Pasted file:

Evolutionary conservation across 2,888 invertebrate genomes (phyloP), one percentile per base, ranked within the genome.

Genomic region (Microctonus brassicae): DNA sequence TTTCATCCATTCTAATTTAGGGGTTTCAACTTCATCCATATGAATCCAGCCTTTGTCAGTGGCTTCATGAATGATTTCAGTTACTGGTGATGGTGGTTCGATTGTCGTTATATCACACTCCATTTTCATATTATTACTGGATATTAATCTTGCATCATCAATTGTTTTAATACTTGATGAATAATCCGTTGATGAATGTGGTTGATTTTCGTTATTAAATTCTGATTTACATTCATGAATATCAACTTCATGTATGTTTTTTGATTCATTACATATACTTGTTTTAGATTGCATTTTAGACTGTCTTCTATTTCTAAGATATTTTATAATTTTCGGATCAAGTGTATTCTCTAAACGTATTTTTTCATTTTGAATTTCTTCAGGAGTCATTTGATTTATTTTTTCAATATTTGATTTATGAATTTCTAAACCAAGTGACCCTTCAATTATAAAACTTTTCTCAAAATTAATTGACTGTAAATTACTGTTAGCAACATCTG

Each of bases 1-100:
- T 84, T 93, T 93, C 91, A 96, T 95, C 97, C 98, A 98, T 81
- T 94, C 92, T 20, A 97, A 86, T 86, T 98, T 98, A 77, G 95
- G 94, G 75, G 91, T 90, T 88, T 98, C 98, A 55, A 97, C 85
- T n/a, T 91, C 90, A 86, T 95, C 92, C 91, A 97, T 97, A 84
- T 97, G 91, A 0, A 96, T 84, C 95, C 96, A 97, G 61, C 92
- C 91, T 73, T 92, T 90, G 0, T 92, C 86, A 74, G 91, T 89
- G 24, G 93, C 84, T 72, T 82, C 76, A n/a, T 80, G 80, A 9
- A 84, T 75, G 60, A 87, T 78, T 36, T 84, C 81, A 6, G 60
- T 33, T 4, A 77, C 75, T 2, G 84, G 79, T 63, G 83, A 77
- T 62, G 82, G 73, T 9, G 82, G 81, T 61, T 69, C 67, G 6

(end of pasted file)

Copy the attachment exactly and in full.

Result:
Evolutionary conservation across 2,888 invertebrate genomes (phyloP), one percentile per base, ranked within the genome.

Genomic region (Microctonus brassicae): DNA sequence TTTCATCCATTCTAATTTAGGGGTTTCAACTTCATCCATATGAATCCAGCCTTTGTCAGTGGCTTCATGAATGATTTCAGTTACTGGTGATGGTGGTTCGATTGTCGTTATATCACACTCCATTTTCATATTATTACTGGATATTAATCTTGCATCATCAATTGTTTTAATACTTGATGAATAATCCGTTGATGAATGTGGTTGATTTTCGTTATTAAATTCTGATTTACATTCATGAATATCAACTTCATGTATGTTTTTTGATTCATTACATATACTTGTTTTAGATTGCATTTTAGACTGTCTTCTATTTCTAAGATATTTTATAATTTTCGGATCAAGTGTATTCTCTAAACGTATTTTTTCATTTTGAATTTCTTCAGGAGTCATTTGATTTATTTTTTCAATATTTGATTTATGAATTTCTAAACCAAGTGACCCTTCAATTATAAAACTTTTCTCAAAATTAATTGACTGTAAATTACTGTTAGCAACATCTG

Each of bases 1-100:
- T 84, T 93, T 93, C 91, A 96, T 95, C 97, C 98, A 98, T 81
- T 94, C 92, T 20, A 97, A 86, T 86, T 98, T 98, A 77, G 95
- G 94, G 75, G 91, T 90, T 88, T 98, C 98, A 55, A 97, C 85
- T n/a, T 91, C 90, A 86, T 95, C 92, C 91, A 97, T 97, A 84
- T 97, G 91, A 0, A 96, T 84, C 95, C 96, A 97, G 61, C 92
- C 91, T 73, T 92, T 90, G 0, T 92, C 86, A 74, G 91, T 89
- G 24, G 93, C 84, T 72, T 82, C 76, A n/a, T 80, G 80, A 9
- A 84, T 75, G 60, A 87, T 78, T 36, T 84, C 81, A 6, G 60
- T 33, T 4, A 77, C 75, T 2, G 84, G 79, T 63, G 83, A 77
- T 62, G 82, G 73, T 9, G 82, G 81, T 61, T 69, C 67, G 6